Should ‘Bigg Boss’, ‘Rakhi Ka Insaaf’ be relegated to adult slot?

By Subhash K. Jha, IANS
Tuesday, November 23, 2010

MUMBAI - From suggestions to ban such TV shows completely to wondering how much of adult content can be curbed, television and film celebrities say ultimately the decision whether to watch reality shows like “Bigg Boss” and “Rakhi Ka Insaaf”, which the government wants shifted to the late night slot, should lie with the people.

Amit Khanna, veteran Media Expert & Chairman Reliance Entertainment: About three years ago the government had set up a committee to examine the question of censorship on television. No solutions were found. Because there are no readymade solutions to the question of regulating a moral code for the home medium. With internet making every possible channel accessible to everyone how can we stop any section of people from watching what they want to? This is where the question of self-censorship comes in. Every channel has an ombudsman who decides what should or should not go. Evidently this method of monitoring material is not working.

Shekhar Suman: I don’t see any point in curbing these shows when the viewers are seeing and enjoying them. What can be done is to ban these shows completely. Because they are highly offensive. There’s nothing that kids watch at 9 p.m. that they can’t watch at 11 p.m. And then there’s that other monster, the internet!

Purab Kohli: My problem is not so much the adult content. It’s the crass way the content is showcased. Adult content can be monitored, not curbed.

Payal Rohatgi: I can only comment on “Bigg Boss” as I was a participant on it and have observed the show closely. An adult programme contains nudity, violence including physical fights. There’s none of this in “Bigg Boss”. Even the abusive language is beeped out. So I don’t think it qualifies as adult content. If the I &B Ministry says it is adult content then a lot of the news channels would also come under scrutiny. We regularly see bloodshed, violence and sex on news channels.

Kavita Barjatya, TV producer, Sooraj Barjatya’s sister: Some of the content is a little unsuitable for family viewing. So I agree with the decision to change the slot. I’d personally not make a show as controversial as these. But then nowadays even newspapers have ‘adult’ content. How much can be curbed?

Shristi Behl: I understand the reason for the time shift. But I don’t think that’s the way to go about it. At the end of the day the only effective censorship is the one at home. Those who don’t want to watch won’t at 9 p.m. Those who want to watch will even at 11 p.m.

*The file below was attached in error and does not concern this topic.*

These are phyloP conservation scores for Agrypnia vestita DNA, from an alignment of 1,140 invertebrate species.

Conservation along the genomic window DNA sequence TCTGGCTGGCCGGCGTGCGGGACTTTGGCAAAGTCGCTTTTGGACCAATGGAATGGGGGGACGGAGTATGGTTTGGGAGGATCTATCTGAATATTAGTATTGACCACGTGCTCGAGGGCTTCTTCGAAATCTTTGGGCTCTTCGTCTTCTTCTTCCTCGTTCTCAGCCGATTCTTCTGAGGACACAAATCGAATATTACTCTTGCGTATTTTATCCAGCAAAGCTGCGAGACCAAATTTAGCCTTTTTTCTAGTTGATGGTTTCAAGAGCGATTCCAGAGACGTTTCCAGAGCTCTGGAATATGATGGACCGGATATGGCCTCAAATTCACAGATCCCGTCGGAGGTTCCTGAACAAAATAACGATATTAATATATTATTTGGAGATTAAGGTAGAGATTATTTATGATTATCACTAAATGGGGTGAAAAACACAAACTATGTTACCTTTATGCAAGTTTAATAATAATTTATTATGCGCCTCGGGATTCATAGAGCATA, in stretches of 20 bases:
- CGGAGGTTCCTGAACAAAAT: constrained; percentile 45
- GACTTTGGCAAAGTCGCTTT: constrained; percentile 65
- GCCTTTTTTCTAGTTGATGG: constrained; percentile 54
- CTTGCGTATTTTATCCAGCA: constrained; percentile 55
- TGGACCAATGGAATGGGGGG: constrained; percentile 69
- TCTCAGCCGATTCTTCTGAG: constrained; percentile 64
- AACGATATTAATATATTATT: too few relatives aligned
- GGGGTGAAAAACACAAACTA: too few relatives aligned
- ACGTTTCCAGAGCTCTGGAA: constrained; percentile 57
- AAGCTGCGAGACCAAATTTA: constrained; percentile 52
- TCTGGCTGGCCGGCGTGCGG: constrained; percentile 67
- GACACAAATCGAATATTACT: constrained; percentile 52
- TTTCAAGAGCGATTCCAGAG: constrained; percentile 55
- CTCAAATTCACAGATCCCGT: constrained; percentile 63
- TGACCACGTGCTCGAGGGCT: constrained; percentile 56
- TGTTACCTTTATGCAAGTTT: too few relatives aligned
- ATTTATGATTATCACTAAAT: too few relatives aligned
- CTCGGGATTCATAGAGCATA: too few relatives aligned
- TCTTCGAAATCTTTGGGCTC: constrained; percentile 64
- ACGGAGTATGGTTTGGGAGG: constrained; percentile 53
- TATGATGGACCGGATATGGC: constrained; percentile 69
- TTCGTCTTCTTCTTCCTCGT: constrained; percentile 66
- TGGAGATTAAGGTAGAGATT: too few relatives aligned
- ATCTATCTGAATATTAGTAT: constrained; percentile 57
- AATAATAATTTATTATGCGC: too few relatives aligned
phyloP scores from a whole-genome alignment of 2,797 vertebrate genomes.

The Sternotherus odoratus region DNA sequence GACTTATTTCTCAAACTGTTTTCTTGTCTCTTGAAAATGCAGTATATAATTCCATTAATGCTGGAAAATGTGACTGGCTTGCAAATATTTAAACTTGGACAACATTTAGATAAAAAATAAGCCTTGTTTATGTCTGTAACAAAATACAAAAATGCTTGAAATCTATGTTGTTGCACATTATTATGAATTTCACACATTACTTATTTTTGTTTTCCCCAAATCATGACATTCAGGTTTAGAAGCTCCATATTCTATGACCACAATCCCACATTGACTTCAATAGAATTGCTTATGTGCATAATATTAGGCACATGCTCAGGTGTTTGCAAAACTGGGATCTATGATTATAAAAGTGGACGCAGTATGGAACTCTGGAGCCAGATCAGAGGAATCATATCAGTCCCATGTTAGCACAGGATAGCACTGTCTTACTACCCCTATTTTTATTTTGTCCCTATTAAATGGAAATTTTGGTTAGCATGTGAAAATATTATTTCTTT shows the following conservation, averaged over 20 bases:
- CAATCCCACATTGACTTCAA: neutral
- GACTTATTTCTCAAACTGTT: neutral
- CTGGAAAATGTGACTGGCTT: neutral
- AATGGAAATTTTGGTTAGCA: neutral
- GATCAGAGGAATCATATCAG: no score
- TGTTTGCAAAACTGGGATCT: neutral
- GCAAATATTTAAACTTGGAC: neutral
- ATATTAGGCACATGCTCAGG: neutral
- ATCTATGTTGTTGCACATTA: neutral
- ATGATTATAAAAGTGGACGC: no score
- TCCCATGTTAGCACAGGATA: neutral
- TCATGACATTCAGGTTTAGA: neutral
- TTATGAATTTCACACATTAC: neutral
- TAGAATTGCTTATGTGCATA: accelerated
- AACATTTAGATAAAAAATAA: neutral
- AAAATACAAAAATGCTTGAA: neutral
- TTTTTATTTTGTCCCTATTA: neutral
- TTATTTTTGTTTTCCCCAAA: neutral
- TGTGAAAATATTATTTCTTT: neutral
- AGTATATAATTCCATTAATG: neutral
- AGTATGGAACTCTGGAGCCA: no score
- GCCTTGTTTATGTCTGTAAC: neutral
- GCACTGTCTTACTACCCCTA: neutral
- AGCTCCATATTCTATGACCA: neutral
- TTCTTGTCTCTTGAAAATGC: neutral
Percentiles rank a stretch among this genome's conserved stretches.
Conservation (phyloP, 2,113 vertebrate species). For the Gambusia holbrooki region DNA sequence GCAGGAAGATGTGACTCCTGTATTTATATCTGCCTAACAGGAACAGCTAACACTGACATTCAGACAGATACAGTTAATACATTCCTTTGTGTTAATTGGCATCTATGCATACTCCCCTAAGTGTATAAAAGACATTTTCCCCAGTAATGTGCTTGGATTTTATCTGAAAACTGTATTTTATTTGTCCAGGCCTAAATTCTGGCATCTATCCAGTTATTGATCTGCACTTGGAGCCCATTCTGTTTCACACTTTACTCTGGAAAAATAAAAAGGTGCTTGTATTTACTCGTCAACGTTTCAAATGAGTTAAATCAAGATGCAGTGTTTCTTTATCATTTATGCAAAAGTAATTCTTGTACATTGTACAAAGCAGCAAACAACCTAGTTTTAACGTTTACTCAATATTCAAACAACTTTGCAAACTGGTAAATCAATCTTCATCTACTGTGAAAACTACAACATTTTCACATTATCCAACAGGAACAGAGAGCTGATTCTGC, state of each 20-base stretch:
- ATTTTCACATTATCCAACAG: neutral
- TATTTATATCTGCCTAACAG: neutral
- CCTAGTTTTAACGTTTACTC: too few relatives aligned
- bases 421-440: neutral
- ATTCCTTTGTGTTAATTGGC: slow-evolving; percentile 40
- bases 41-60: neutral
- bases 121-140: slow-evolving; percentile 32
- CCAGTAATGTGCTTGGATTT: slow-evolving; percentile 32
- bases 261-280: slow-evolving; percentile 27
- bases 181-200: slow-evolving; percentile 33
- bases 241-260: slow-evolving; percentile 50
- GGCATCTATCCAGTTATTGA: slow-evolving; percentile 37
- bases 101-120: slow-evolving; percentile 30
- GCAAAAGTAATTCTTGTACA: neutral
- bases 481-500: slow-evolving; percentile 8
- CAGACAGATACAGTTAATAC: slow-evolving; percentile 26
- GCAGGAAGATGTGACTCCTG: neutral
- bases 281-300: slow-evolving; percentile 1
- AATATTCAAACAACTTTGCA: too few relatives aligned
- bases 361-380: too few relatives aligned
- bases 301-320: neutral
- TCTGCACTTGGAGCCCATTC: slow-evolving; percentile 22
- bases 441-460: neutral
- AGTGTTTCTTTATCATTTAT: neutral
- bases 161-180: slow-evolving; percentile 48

Sonu Sood: It’s definitely not advisable for children to watch these shows. Pushing forward their timings is a wise thing to do. The TRPs war is pushing the channels to cross the boundaries of decorum at primetime.

Siddharth Malhotra, film & TV director: It shouldn’t be curbed as there is an audience for such shows. But yes, nowadays to get the TRPs the content drivers stoop really low. A line needs to be drawn about what goes on television. I am not against adult content. If that’s what needs to be shown then the late-night slot makes sense.

Simi Garewal: It takes one insensitive person to cross the boundary of decency. Here two of them did it, Rakhi Sawant and Dolly Bindra. In Europe all adult fare goes on air after 11 p.m. No harm in that. But if people are going to use abusive language freely we can’t expect families and children to watch. It’s up to the individual channels to decide what is more important.

Prasoon Joshi: In the absence of a self-regulating media body and the fact that we live in a country where the majority of the homes have a single TV, programmes with provocative content should have primetime slots.

Vishal Dadlani: People get the entertainment they deserve. We are voyeurs by nature, so the below-zero-intellect crap is dished out to us. I don’t believe in censorship. But I do believe the channels should voluntarily regulate the timings for such shows.

Sajid Khan: I don’t think these shows should be curbed. It’s the viewers’ choice what they want to see. Every TV set comes with a remote control.

Chetan Hansraj, TV actor: It’s people’s mindsets that need to be changed. I feel all content is ok. People have the remote in their hands to avoid what they don’t like.

Anuradha Prasad, TV producer and owner of channel E24: Curbing is not the solution. At the same time we can’t afford to brush aside the larger picture and the ground realities.

Pooja Bedi: I don’t think what’s shown in “Bigg Boss” exceeds what we see in advertisements and in films. There have to be clear definitions of what constitutes adult content and those definitions should apply across all media.

Shailendra Singh, CEO, Percept: The content on “Bigg Boss” and “Rakhi Ka Insaaf” is shocking and very disturbing for family audiences. I am dismayed by the standards we are setting for our coming generations. We need to redefine the boundaries of decency on the home medium.

Ranvijay, veejay-reality show anchor-actor: I think the decision taken by the authorities must be respected. But people who watch these shows will do so irrespective of the timing.

Prem Kishen, veteran television producer: 11 p.m. slot is apt for adult content. But is there a barometer to define adult content too considering what viewers get to see in fiction shows? Today’s viewer only wants something controversial to discuss over a meal. Content providers are willing to go to any lengths to have the upper hand.

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